Union Square

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<i>Union Square</i>

A reunion of sisters leads to simmering tension, shocking revelations and cathartic healing and understanding of a pat sort in Union Square, a small-scale drama set largely in an apartment in Manhattan’s titular neighborhood. Nancy Savoca’s film wears its indie-ness on its sleeve, relegating itself to one primary location and a number of sequences shot on the streets of New York, a low-budget construction that concentrates squarely on the story’s two protagonists, Lucy (Mira Sorvino) and Jenny (Tammy Blanchard). Lucy is in town to meet up with a boyfriend, a plan that—involving going shopping for leopard-print dresses to impress her beau—is quickly negated by the guy’s cell-phone excuses about being busy at work. Furious and stuck in the city with nothing to do, Lucy drops in on Jenny, who runs a health food business with her husband, Bill (Mike Doyle), out of their Union Square apartment, and who hasn’t seen Lucy for three years. The reasons behind this split are, at least initially, left vague by Savoca and Mary Tobler’s script, allowing minor mystery to build as the pushy Lucy imposes on her demure—and clearly unhappy-about-this-surprise—sibling, barging into her home and, without permission, setting up temporary residence.

Alas, as Lucy makes herself a guest on Jenny’s couch, Union Square settles into a familiar and limited affair in which the specifics of these characters’ problems prove secondary to the fact that the writer/director telegraphs—simply through the yin-yang nature of her protagonists, as well as her uninvited-guest scenario—that everything is headed first toward angry conflict, and then happy inner and interpersonal reconciliation. Squawking in a heavy Bronx accent that, along with her loudmouth profanity, gaudy clothing style, and general tornado-like impropriety, marks her as a dull caricature, Lucy is a grating presence from the get-go, and though Sorvino does her best to offset this obnoxiousness by flashing the occasional sincere smile, Lucy’s general unpleasantness is a hurdle the film can’t clear. It doesn’t help that Savoca gives her nothing but clichéd bad-girl behavior in which to indulge, from having one of her friends over for gimlet- and pill-fueled partying—this despite the fact that Jenny and Bill are vegans who don’t consume anything unhealthy—or dragging Jenny out for an impromptu night of clubbing and fake-suicide self-pitying.

As becomes increasingly clear, the root cause of the women’s issues with each other stems from Jenny abandoning the Bronx and her family—and, specifically, her horrid mother—because she was repulsed by their lack of culture and class, and subsequently reinvented herself with a new backstory (she’s from Maine, apparently), a new voice and a new hoity-toity attitude. When Lucy drops the bombshell that mommy-dearest is now dead, however, regret and second-guessing soon start to crack Jenny’s holier-than-thou façade. At that point, the film also takes a drastic turn, transforming Jenny from a put-upon victim of her uncouth sister into a smug cretin who desperately needs to confront her own past and lies, and in the process embrace her true self. Savoca’s rooting-interest switcheroo, however, feels so forced that it manages to make Jenny unlikeable without also turning Lucy into a figure of sympathy—rather, it just leaves them both as repugnant nobodies too absorbed with their own needs and desires to treat anyone they care about with decency.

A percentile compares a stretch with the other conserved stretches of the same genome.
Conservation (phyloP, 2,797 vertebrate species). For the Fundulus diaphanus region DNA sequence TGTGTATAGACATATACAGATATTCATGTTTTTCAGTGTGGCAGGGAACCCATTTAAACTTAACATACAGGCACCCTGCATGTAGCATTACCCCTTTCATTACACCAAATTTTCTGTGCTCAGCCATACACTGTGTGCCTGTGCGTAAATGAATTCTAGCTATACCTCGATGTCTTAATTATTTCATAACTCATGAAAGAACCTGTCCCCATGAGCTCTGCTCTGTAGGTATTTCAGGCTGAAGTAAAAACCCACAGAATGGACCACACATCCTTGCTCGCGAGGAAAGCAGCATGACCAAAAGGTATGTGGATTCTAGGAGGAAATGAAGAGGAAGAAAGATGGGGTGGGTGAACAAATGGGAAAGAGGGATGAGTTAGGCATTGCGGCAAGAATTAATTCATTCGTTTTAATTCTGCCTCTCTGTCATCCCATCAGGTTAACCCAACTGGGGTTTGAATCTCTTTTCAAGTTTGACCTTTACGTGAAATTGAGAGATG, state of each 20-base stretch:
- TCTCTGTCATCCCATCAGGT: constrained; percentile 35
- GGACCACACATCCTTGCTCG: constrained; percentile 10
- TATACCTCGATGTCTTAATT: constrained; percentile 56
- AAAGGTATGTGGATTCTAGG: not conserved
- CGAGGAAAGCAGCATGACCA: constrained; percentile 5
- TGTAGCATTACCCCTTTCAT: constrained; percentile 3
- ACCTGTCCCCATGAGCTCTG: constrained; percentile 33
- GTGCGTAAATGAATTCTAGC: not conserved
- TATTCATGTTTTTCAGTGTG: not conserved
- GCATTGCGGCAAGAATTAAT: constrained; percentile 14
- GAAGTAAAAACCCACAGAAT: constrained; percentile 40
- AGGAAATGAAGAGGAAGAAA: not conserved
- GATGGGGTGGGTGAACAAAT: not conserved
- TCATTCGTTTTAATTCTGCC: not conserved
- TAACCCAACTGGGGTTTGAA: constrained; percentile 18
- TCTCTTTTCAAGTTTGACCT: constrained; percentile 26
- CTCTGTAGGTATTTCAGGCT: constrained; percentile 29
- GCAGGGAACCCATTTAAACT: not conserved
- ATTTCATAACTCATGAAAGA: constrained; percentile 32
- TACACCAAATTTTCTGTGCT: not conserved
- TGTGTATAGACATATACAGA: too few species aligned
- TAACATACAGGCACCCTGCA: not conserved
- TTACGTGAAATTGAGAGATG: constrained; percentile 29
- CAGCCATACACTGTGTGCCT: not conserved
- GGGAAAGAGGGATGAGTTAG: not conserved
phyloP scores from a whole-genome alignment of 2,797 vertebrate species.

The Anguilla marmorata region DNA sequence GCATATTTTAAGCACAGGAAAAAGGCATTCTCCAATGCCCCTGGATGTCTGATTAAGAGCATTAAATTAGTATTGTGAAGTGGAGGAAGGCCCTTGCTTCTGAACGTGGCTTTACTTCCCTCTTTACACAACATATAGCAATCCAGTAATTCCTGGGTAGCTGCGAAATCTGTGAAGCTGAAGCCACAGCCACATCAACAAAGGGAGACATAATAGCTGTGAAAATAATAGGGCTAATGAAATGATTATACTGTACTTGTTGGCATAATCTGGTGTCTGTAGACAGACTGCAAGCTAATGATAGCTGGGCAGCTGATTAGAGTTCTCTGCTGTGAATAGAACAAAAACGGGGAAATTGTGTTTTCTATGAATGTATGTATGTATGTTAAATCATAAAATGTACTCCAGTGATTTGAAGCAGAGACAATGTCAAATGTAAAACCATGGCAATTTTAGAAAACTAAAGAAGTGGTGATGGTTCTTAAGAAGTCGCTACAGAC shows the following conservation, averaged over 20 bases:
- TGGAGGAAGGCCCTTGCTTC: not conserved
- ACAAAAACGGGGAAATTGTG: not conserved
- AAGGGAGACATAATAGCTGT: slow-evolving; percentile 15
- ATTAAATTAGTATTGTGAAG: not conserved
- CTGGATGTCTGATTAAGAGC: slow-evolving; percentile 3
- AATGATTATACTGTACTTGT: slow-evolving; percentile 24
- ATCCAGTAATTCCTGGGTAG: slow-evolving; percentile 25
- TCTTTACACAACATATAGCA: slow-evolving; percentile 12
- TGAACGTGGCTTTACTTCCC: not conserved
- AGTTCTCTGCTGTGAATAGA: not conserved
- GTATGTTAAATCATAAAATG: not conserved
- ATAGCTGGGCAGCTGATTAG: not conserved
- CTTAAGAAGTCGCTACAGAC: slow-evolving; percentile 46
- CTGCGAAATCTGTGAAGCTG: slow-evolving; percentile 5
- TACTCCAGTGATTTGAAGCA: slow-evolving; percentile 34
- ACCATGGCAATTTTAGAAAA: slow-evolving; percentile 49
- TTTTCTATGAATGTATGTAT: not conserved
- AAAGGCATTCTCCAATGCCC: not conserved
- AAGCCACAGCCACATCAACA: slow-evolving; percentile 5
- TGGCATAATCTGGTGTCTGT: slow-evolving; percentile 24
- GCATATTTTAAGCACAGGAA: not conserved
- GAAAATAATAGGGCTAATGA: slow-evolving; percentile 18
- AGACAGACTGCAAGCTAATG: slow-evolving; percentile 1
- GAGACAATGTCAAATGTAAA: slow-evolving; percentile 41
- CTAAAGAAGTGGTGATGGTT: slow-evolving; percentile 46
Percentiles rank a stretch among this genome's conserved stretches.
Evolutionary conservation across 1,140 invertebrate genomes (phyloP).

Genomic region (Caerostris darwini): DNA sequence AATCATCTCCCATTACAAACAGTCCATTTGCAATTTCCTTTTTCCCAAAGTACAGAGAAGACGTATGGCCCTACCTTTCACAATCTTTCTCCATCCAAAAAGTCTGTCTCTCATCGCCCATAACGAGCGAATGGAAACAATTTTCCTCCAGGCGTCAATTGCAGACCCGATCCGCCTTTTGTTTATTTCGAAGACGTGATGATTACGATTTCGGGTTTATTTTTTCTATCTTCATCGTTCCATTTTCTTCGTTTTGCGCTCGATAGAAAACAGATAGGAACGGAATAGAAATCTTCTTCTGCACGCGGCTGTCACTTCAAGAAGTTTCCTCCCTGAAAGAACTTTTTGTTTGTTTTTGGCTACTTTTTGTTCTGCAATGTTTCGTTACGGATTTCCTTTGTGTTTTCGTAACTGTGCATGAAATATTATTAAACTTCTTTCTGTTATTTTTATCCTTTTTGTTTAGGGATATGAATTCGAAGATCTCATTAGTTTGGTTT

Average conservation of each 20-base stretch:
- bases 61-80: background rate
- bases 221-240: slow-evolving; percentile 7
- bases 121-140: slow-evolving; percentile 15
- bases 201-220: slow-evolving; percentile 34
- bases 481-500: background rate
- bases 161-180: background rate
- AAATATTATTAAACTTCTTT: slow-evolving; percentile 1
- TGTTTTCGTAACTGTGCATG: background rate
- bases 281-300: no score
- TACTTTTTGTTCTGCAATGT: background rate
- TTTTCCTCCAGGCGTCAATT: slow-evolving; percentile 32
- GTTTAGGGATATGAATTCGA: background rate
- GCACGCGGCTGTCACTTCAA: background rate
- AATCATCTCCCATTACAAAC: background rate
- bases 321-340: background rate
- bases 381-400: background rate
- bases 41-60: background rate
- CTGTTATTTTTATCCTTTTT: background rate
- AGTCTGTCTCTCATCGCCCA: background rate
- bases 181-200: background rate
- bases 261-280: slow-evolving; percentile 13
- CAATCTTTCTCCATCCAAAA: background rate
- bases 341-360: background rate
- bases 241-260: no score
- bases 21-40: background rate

Third-act revelations involving Lucy’s own romantic and parental circumstances are matched by a late bout of hugs and tears as everyone stands around a computer screen and watches a homemade online video tribute to the women’s mother (Patti LuPone). As with Union Square’s contrived softening of Lucy, this climactic unveiling reveals mom to be far less than a monster—despite sitting in a recliner and meanly flicking her lighter at children while bemoaning parenthood as a mistake, LuPone’s mother nonetheless tells the camera that she both misses and loves absentee Jenny, thus proving both her inherent goodness and Jenny’s status as an ungrateful deserter. Mostly, though, it exposes the film’s desire to feign nasty conflict before resolving it in the easiest and most comforting means possible—all the while indulging in the pro- and anti-organic food debates (replete with an unfunny misadventure/trip by Lucy and Jenny to Union Square’s farmer’s market) that are as stale as the story’s uplift.

Director: Nancy Savoca
Writer: Nancy Savoca & Mary Tobler (screenplay)
Starring: Tammy Blanchard, Mira Sorvino, Michael Rispoli
Release Date: July 13, 2012